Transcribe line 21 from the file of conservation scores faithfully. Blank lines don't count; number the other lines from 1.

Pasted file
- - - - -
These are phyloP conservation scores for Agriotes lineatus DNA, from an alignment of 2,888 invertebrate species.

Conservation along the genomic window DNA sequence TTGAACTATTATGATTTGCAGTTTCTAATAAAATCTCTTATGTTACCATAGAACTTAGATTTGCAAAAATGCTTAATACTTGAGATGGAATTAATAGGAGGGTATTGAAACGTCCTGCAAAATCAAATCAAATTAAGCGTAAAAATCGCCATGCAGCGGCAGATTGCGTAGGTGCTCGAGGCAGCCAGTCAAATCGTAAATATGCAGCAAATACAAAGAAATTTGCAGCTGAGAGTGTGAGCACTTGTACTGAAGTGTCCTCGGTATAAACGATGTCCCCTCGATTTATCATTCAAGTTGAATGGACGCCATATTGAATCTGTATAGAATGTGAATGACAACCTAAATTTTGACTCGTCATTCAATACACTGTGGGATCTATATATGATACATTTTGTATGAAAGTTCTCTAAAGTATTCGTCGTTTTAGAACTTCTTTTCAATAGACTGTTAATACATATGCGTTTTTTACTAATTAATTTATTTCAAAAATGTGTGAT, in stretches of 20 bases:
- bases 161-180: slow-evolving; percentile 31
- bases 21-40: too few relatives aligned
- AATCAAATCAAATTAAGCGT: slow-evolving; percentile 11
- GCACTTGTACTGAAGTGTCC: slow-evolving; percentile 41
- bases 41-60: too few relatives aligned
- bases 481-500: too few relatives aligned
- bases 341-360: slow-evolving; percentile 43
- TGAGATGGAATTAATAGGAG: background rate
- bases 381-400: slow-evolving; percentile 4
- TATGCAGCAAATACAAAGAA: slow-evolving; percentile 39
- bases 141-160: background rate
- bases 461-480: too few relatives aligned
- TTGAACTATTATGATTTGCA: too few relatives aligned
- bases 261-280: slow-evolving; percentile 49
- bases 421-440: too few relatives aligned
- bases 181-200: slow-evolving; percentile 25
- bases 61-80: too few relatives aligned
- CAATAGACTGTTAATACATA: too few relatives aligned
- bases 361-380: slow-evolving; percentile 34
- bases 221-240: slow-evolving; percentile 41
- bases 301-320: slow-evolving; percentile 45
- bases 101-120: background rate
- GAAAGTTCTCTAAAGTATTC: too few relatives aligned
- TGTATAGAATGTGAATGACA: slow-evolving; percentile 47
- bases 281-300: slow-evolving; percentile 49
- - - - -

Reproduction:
- bases 361-380: slow-evolving; percentile 34